RIDGELAND, S.C. (WSAV) – It could be the end to a years-long battle between the company that oversees a giant pile of smoking debris and the people who live near it.
South Carolina environmental officials have issued an “emergency order” demanding Able Contracting stop operations and remove what officials say is a smelly and potentially dangerous eyesore.
The giant trash pile in Jasper County has been declared an “imminent and substantial danger” to the people who live and work nearby.
That’s the official word from the South Carolina Department of Health and Environmental Control (DHEC) and now they are cracking down on the owners.
“It’s about time. we’ve been waiting a long time for our voices to be heard,” said Teresa Forrest, from Forrest Concrete which is next door to the pile.
Neighbors and business are thankful that finally something is being done about the smelly, smoking giant debris pile they have next door.
“It got through the cracks somehow or another. But it got too big and I think it should have been monitored a lot closer,” said Buddy Howze of Southern Automotive.
DHEC did monitor the air quality the past week, which found on four different days levels of “fine particulate matter” registered as high as 16 times the Environmental Protection Agency safe standards.
That’s part of the reason why the agency issued an emergency order late Wednesday. It calls the smoke and fire coming from the pile an “emergency requiring immediate action to protect public health.”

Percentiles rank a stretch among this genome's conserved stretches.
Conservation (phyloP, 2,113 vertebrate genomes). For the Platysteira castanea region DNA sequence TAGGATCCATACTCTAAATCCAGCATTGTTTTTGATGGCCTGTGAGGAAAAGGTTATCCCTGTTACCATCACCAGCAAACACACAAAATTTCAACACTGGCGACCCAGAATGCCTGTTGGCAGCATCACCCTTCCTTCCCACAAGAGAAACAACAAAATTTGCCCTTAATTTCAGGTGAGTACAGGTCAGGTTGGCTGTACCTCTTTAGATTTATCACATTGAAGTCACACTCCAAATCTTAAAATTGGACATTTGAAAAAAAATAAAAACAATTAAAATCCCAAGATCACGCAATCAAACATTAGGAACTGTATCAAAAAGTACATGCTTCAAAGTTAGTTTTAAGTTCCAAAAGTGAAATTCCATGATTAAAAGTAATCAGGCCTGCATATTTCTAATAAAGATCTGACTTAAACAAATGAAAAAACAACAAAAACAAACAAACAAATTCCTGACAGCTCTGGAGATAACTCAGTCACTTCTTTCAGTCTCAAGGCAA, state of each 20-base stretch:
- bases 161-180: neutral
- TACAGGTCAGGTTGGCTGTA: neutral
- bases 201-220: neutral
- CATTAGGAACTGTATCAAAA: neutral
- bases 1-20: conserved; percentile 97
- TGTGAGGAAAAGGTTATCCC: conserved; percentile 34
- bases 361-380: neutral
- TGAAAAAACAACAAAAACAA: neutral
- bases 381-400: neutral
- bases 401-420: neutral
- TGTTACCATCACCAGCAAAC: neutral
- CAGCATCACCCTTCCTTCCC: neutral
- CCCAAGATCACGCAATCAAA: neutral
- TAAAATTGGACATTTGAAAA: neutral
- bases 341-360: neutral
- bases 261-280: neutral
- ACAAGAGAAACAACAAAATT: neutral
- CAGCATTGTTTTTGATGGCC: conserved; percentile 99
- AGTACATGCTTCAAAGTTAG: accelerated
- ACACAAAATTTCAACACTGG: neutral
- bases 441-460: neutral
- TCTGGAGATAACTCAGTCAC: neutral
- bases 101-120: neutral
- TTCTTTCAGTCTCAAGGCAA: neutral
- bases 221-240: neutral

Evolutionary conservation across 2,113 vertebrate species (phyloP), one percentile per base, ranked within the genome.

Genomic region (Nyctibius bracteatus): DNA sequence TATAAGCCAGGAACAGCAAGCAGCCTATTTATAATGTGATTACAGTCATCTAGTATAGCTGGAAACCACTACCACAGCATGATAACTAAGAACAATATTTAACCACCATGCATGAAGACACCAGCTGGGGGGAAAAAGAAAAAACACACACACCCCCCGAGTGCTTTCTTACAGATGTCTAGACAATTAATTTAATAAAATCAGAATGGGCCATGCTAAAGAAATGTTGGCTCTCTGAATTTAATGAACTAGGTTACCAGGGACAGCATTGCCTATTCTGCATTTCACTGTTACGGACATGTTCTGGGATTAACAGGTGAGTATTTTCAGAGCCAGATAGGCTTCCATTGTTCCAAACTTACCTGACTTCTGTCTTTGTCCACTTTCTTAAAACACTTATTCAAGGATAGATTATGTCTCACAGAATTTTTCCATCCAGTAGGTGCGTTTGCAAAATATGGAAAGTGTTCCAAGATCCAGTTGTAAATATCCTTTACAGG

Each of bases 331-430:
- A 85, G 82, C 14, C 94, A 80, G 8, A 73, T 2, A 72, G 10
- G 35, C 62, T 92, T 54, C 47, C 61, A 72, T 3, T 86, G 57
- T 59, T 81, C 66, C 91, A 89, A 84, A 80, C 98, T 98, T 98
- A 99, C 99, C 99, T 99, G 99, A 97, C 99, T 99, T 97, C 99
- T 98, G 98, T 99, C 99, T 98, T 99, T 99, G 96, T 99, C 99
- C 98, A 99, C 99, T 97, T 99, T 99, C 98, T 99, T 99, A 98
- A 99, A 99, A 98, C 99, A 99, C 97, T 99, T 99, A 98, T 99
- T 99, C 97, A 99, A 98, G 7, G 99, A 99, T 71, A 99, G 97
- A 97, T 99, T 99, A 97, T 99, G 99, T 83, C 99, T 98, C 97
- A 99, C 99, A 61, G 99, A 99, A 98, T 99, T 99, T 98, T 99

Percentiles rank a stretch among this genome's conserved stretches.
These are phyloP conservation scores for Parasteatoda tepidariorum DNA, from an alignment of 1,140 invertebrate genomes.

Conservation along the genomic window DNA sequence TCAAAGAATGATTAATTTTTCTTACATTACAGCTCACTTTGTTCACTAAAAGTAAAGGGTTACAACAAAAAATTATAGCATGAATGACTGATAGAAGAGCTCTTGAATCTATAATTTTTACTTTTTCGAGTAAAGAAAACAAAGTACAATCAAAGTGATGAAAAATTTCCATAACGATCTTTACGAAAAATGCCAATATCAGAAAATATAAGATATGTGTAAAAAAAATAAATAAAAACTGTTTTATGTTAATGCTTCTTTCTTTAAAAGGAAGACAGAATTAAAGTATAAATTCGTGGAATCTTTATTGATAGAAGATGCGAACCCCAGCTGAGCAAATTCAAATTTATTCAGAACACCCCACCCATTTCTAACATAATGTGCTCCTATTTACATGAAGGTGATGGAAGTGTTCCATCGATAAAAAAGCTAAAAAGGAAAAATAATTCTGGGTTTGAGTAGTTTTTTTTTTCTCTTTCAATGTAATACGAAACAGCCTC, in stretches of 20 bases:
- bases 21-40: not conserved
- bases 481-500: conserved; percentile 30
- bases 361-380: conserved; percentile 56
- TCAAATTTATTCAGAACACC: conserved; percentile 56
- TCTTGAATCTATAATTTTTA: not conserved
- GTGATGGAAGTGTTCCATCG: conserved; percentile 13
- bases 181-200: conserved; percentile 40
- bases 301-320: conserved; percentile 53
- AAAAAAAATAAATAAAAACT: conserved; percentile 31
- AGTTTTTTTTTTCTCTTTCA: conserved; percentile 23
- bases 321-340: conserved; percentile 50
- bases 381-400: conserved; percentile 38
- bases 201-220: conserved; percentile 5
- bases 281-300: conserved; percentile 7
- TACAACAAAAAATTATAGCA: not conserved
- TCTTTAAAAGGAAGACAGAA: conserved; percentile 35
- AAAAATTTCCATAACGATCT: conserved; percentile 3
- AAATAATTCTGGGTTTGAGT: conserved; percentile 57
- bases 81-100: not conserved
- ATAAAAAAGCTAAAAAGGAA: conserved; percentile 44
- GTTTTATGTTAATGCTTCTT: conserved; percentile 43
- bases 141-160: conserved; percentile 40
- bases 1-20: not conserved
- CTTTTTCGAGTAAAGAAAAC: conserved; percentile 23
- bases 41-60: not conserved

DHEC issued an order that Able Contracting “immediately cease operations” at the site and monitor the smoke and fire 24 hours a day.
Chandler Lloyd, Able Contracting’s owner, now has 72 hours to create and begin implementing a plan to limit the smoke and for the “complete extinguishment of the fire.”
Folks in this area have been dealing with the smell and potentially dangerous site for five years or more. They are thankful a plan is now in place, but they still wonder why it took this long for something to be done.
“I’m just going to have to cross my fingers and hope that they do make this right,” said Howze. “It is going to take a long time to move that pile, I know that, and hopefully it’s not going to affect my business.”
“I worry about the health of my employees myself and my neighbors,” said Forrest. “The effects of what we have been breathing in for the last 5 or so years may not show up for another 10-15-20 years. and then what, what will be our recourse then?”
Able Contracting has 48 hours to find a company specializing in fires to set up a plan to deal with the smoke and also completely extinguish the fire.
That plan must be put in place in 72 hours or else legal action could be taken, which could include time behind bars.